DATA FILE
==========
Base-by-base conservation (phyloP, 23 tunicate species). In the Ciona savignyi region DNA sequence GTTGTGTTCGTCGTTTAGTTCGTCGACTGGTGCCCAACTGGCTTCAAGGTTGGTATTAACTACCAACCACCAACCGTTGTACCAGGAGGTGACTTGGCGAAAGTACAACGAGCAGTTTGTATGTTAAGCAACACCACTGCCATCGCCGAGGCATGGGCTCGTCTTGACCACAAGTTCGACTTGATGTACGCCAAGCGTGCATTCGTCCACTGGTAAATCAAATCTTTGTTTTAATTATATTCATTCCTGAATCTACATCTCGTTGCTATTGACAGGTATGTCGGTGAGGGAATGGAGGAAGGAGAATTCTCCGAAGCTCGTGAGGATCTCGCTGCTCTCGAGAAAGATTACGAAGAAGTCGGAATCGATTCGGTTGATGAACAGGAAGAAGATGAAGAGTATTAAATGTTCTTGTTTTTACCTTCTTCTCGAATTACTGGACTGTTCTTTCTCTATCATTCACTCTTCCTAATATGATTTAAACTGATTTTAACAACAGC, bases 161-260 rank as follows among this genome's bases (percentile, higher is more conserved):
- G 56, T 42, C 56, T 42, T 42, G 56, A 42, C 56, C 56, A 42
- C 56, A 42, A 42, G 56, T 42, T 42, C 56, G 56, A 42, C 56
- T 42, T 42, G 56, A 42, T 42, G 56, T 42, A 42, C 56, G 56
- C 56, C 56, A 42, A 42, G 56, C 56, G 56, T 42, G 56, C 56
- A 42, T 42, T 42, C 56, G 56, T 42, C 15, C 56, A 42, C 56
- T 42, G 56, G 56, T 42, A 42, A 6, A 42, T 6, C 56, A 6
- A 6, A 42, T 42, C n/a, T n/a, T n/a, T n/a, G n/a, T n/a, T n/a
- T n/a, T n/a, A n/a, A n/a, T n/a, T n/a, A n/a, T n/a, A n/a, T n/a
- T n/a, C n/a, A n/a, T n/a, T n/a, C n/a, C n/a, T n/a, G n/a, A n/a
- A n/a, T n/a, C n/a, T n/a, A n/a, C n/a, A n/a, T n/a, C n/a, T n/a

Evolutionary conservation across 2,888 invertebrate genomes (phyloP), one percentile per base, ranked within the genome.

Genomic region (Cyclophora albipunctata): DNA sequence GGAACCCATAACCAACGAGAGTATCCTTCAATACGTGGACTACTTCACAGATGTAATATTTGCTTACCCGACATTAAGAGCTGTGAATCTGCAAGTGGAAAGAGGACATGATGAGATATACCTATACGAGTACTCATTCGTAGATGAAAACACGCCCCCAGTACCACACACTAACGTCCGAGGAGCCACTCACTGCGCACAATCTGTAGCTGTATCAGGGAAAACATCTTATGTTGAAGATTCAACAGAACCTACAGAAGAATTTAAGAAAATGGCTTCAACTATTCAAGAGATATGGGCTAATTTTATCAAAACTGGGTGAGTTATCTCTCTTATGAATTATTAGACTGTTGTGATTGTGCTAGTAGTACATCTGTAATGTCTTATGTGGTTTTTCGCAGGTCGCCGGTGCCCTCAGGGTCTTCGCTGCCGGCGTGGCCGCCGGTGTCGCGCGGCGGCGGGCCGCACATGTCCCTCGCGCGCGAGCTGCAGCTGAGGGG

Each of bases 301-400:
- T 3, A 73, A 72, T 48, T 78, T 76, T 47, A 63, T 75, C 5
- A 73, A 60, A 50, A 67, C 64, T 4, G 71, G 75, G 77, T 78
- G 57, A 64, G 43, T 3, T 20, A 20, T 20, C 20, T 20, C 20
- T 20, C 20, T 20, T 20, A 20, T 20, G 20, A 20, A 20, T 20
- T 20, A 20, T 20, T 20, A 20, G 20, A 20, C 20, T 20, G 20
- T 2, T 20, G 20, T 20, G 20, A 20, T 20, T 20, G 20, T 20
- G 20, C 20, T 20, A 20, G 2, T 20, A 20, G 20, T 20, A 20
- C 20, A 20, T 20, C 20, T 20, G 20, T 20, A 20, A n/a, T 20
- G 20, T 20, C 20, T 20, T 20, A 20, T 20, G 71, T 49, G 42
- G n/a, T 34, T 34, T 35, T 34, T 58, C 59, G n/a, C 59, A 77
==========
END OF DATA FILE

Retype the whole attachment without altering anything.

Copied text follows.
Base-by-base conservation (phyloP, 23 tunicate species). In the Ciona savignyi region DNA sequence GTTGTGTTCGTCGTTTAGTTCGTCGACTGGTGCCCAACTGGCTTCAAGGTTGGTATTAACTACCAACCACCAACCGTTGTACCAGGAGGTGACTTGGCGAAAGTACAACGAGCAGTTTGTATGTTAAGCAACACCACTGCCATCGCCGAGGCATGGGCTCGTCTTGACCACAAGTTCGACTTGATGTACGCCAAGCGTGCATTCGTCCACTGGTAAATCAAATCTTTGTTTTAATTATATTCATTCCTGAATCTACATCTCGTTGCTATTGACAGGTATGTCGGTGAGGGAATGGAGGAAGGAGAATTCTCCGAAGCTCGTGAGGATCTCGCTGCTCTCGAGAAAGATTACGAAGAAGTCGGAATCGATTCGGTTGATGAACAGGAAGAAGATGAAGAGTATTAAATGTTCTTGTTTTTACCTTCTTCTCGAATTACTGGACTGTTCTTTCTCTATCATTCACTCTTCCTAATATGATTTAAACTGATTTTAACAACAGC, bases 161-260 rank as follows among this genome's bases (percentile, higher is more conserved):
- G 56, T 42, C 56, T 42, T 42, G 56, A 42, C 56, C 56, A 42
- C 56, A 42, A 42, G 56, T 42, T 42, C 56, G 56, A 42, C 56
- T 42, T 42, G 56, A 42, T 42, G 56, T 42, A 42, C 56, G 56
- C 56, C 56, A 42, A 42, G 56, C 56, G 56, T 42, G 56, C 56
- A 42, T 42, T 42, C 56, G 56, T 42, C 15, C 56, A 42, C 56
- T 42, G 56, G 56, T 42, A 42, A 6, A 42, T 6, C 56, A 6
- A 6, A 42, T 42, C n/a, T n/a, T n/a, T n/a, G n/a, T n/a, T n/a
- T n/a, T n/a, A n/a, A n/a, T n/a, T n/a, A n/a, T n/a, A n/a, T n/a
- T n/a, C n/a, A n/a, T n/a, T n/a, C n/a, C n/a, T n/a, G n/a, A n/a
- A n/a, T n/a, C n/a, T n/a, A n/a, C n/a, A n/a, T n/a, C n/a, T n/a

Evolutionary conservation across 2,888 invertebrate genomes (phyloP), one percentile per base, ranked within the genome.

Genomic region (Cyclophora albipunctata): DNA sequence GGAACCCATAACCAACGAGAGTATCCTTCAATACGTGGACTACTTCACAGATGTAATATTTGCTTACCCGACATTAAGAGCTGTGAATCTGCAAGTGGAAAGAGGACATGATGAGATATACCTATACGAGTACTCATTCGTAGATGAAAACACGCCCCCAGTACCACACACTAACGTCCGAGGAGCCACTCACTGCGCACAATCTGTAGCTGTATCAGGGAAAACATCTTATGTTGAAGATTCAACAGAACCTACAGAAGAATTTAAGAAAATGGCTTCAACTATTCAAGAGATATGGGCTAATTTTATCAAAACTGGGTGAGTTATCTCTCTTATGAATTATTAGACTGTTGTGATTGTGCTAGTAGTACATCTGTAATGTCTTATGTGGTTTTTCGCAGGTCGCCGGTGCCCTCAGGGTCTTCGCTGCCGGCGTGGCCGCCGGTGTCGCGCGGCGGCGGGCCGCACATGTCCCTCGCGCGCGAGCTGCAGCTGAGGGG

Each of bases 301-400:
- T 3, A 73, A 72, T 48, T 78, T 76, T 47, A 63, T 75, C 5
- A 73, A 60, A 50, A 67, C 64, T 4, G 71, G 75, G 77, T 78
- G 57, A 64, G 43, T 3, T 20, A 20, T 20, C 20, T 20, C 20
- T 20, C 20, T 20, T 20, A 20, T 20, G 20, A 20, A 20, T 20
- T 20, A 20, T 20, T 20, A 20, G 20, A 20, C 20, T 20, G 20
- T 2, T 20, G 20, T 20, G 20, A 20, T 20, T 20, G 20, T 20
- G 20, C 20, T 20, A 20, G 2, T 20, A 20, G 20, T 20, A 20
- C 20, A 20, T 20, C 20, T 20, G 20, T 20, A 20, A n/a, T 20
- G 20, T 20, C 20, T 20, T 20, A 20, T 20, G 71, T 49, G 42
- G n/a, T 34, T 34, T 35, T 34, T 58, C 59, G n/a, C 59, A 77